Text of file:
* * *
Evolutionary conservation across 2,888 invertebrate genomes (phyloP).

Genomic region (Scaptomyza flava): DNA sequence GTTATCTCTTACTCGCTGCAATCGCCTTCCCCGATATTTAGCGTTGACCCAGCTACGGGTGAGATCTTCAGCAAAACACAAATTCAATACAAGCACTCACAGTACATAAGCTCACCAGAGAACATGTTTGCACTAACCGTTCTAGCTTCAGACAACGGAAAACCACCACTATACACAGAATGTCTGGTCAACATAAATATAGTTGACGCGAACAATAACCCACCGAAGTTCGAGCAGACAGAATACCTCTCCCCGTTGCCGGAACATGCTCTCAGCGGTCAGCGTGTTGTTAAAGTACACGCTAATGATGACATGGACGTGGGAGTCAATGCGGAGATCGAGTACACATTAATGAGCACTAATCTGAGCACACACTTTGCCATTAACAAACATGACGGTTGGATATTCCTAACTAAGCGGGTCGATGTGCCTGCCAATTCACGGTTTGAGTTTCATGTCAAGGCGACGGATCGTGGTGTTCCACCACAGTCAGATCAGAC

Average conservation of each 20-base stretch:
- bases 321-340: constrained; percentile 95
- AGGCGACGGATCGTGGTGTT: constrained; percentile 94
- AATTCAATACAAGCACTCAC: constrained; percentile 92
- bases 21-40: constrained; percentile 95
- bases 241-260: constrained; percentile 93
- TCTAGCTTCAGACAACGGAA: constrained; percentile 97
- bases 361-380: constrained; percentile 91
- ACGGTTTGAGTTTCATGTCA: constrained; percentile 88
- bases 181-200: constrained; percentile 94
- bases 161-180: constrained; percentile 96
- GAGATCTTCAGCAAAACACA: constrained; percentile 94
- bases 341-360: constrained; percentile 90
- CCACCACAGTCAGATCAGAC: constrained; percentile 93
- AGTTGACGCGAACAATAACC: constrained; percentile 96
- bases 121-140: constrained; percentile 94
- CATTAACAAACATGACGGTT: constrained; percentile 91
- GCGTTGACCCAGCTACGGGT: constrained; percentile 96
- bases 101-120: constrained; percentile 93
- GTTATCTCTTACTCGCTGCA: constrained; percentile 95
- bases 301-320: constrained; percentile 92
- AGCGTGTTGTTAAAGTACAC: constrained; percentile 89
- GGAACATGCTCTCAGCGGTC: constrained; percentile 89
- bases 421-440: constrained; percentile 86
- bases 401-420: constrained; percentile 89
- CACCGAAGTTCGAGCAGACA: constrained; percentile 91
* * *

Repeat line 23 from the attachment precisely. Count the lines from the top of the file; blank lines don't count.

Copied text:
- bases 301-320: constrained; percentile 92